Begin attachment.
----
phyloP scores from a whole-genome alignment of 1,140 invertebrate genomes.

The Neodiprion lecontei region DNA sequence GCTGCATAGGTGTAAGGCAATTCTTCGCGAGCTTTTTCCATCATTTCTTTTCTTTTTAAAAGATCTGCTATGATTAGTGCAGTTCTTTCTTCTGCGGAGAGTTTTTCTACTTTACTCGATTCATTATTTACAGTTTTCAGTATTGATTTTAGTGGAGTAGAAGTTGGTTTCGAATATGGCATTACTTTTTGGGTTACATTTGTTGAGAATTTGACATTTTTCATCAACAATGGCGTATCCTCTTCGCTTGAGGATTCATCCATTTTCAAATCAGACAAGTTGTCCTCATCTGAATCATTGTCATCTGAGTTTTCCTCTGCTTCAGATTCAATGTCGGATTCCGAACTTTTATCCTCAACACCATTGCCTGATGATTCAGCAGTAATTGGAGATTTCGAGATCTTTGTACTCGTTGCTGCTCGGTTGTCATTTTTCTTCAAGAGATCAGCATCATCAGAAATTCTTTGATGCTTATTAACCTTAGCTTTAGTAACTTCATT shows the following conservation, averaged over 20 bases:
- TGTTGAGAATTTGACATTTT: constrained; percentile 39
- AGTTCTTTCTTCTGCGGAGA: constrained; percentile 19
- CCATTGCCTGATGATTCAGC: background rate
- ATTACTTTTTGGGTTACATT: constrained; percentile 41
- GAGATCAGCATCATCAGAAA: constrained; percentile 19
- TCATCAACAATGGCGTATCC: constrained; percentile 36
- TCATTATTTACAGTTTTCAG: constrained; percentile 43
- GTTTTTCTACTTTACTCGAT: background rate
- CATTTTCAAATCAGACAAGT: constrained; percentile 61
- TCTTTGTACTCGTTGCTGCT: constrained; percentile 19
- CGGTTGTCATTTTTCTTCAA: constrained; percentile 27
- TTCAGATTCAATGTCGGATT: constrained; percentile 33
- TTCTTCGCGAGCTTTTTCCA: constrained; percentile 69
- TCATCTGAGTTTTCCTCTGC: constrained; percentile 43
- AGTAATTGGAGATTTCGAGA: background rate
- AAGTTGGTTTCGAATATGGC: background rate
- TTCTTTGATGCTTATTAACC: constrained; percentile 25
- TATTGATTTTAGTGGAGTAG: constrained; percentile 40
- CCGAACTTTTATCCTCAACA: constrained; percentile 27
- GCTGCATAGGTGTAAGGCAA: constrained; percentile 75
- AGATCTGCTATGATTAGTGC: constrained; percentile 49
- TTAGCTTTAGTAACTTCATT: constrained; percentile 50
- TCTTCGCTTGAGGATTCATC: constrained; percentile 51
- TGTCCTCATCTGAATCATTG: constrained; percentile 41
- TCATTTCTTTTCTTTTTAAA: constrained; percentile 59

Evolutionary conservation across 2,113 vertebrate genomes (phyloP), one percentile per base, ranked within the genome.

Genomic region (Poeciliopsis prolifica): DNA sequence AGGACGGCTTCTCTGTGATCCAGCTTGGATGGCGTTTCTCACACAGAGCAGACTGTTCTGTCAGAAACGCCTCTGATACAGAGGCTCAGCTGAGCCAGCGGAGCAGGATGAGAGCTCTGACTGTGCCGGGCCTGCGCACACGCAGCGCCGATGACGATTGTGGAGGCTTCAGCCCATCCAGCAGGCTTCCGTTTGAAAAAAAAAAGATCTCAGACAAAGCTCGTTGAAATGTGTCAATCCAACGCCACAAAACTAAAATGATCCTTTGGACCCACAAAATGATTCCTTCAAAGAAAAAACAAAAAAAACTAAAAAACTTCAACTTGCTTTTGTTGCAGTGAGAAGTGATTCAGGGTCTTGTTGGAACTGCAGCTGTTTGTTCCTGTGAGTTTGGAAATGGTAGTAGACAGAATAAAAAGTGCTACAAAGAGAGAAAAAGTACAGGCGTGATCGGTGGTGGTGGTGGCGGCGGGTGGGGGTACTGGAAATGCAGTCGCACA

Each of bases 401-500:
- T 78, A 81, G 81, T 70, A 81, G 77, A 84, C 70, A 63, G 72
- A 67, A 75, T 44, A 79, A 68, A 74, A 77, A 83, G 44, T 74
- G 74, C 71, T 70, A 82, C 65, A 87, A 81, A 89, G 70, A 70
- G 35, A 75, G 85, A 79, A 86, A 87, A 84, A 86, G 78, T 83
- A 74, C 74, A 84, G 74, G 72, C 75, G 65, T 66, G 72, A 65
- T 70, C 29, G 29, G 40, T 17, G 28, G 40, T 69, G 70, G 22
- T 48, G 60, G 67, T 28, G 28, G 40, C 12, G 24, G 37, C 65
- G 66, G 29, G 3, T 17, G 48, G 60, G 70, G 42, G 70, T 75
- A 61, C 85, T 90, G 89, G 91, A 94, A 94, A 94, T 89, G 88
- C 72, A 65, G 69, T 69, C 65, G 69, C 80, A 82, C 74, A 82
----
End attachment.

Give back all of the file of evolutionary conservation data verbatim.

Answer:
phyloP scores from a whole-genome alignment of 1,140 invertebrate genomes.

The Neodiprion lecontei region DNA sequence GCTGCATAGGTGTAAGGCAATTCTTCGCGAGCTTTTTCCATCATTTCTTTTCTTTTTAAAAGATCTGCTATGATTAGTGCAGTTCTTTCTTCTGCGGAGAGTTTTTCTACTTTACTCGATTCATTATTTACAGTTTTCAGTATTGATTTTAGTGGAGTAGAAGTTGGTTTCGAATATGGCATTACTTTTTGGGTTACATTTGTTGAGAATTTGACATTTTTCATCAACAATGGCGTATCCTCTTCGCTTGAGGATTCATCCATTTTCAAATCAGACAAGTTGTCCTCATCTGAATCATTGTCATCTGAGTTTTCCTCTGCTTCAGATTCAATGTCGGATTCCGAACTTTTATCCTCAACACCATTGCCTGATGATTCAGCAGTAATTGGAGATTTCGAGATCTTTGTACTCGTTGCTGCTCGGTTGTCATTTTTCTTCAAGAGATCAGCATCATCAGAAATTCTTTGATGCTTATTAACCTTAGCTTTAGTAACTTCATT shows the following conservation, averaged over 20 bases:
- TGTTGAGAATTTGACATTTT: constrained; percentile 39
- AGTTCTTTCTTCTGCGGAGA: constrained; percentile 19
- CCATTGCCTGATGATTCAGC: background rate
- ATTACTTTTTGGGTTACATT: constrained; percentile 41
- GAGATCAGCATCATCAGAAA: constrained; percentile 19
- TCATCAACAATGGCGTATCC: constrained; percentile 36
- TCATTATTTACAGTTTTCAG: constrained; percentile 43
- GTTTTTCTACTTTACTCGAT: background rate
- CATTTTCAAATCAGACAAGT: constrained; percentile 61
- TCTTTGTACTCGTTGCTGCT: constrained; percentile 19
- CGGTTGTCATTTTTCTTCAA: constrained; percentile 27
- TTCAGATTCAATGTCGGATT: constrained; percentile 33
- TTCTTCGCGAGCTTTTTCCA: constrained; percentile 69
- TCATCTGAGTTTTCCTCTGC: constrained; percentile 43
- AGTAATTGGAGATTTCGAGA: background rate
- AAGTTGGTTTCGAATATGGC: background rate
- TTCTTTGATGCTTATTAACC: constrained; percentile 25
- TATTGATTTTAGTGGAGTAG: constrained; percentile 40
- CCGAACTTTTATCCTCAACA: constrained; percentile 27
- GCTGCATAGGTGTAAGGCAA: constrained; percentile 75
- AGATCTGCTATGATTAGTGC: constrained; percentile 49
- TTAGCTTTAGTAACTTCATT: constrained; percentile 50
- TCTTCGCTTGAGGATTCATC: constrained; percentile 51
- TGTCCTCATCTGAATCATTG: constrained; percentile 41
- TCATTTCTTTTCTTTTTAAA: constrained; percentile 59

Evolutionary conservation across 2,113 vertebrate genomes (phyloP), one percentile per base, ranked within the genome.

Genomic region (Poeciliopsis prolifica): DNA sequence AGGACGGCTTCTCTGTGATCCAGCTTGGATGGCGTTTCTCACACAGAGCAGACTGTTCTGTCAGAAACGCCTCTGATACAGAGGCTCAGCTGAGCCAGCGGAGCAGGATGAGAGCTCTGACTGTGCCGGGCCTGCGCACACGCAGCGCCGATGACGATTGTGGAGGCTTCAGCCCATCCAGCAGGCTTCCGTTTGAAAAAAAAAAGATCTCAGACAAAGCTCGTTGAAATGTGTCAATCCAACGCCACAAAACTAAAATGATCCTTTGGACCCACAAAATGATTCCTTCAAAGAAAAAACAAAAAAAACTAAAAAACTTCAACTTGCTTTTGTTGCAGTGAGAAGTGATTCAGGGTCTTGTTGGAACTGCAGCTGTTTGTTCCTGTGAGTTTGGAAATGGTAGTAGACAGAATAAAAAGTGCTACAAAGAGAGAAAAAGTACAGGCGTGATCGGTGGTGGTGGTGGCGGCGGGTGGGGGTACTGGAAATGCAGTCGCACA

Each of bases 401-500:
- T 78, A 81, G 81, T 70, A 81, G 77, A 84, C 70, A 63, G 72
- A 67, A 75, T 44, A 79, A 68, A 74, A 77, A 83, G 44, T 74
- G 74, C 71, T 70, A 82, C 65, A 87, A 81, A 89, G 70, A 70
- G 35, A 75, G 85, A 79, A 86, A 87, A 84, A 86, G 78, T 83
- A 74, C 74, A 84, G 74, G 72, C 75, G 65, T 66, G 72, A 65
- T 70, C 29, G 29, G 40, T 17, G 28, G 40, T 69, G 70, G 22
- T 48, G 60, G 67, T 28, G 28, G 40, C 12, G 24, G 37, C 65
- G 66, G 29, G 3, T 17, G 48, G 60, G 70, G 42, G 70, T 75
- A 61, C 85, T 90, G 89, G 91, A 94, A 94, A 94, T 89, G 88
- C 72, A 65, G 69, T 69, C 65, G 69, C 80, A 82, C 74, A 82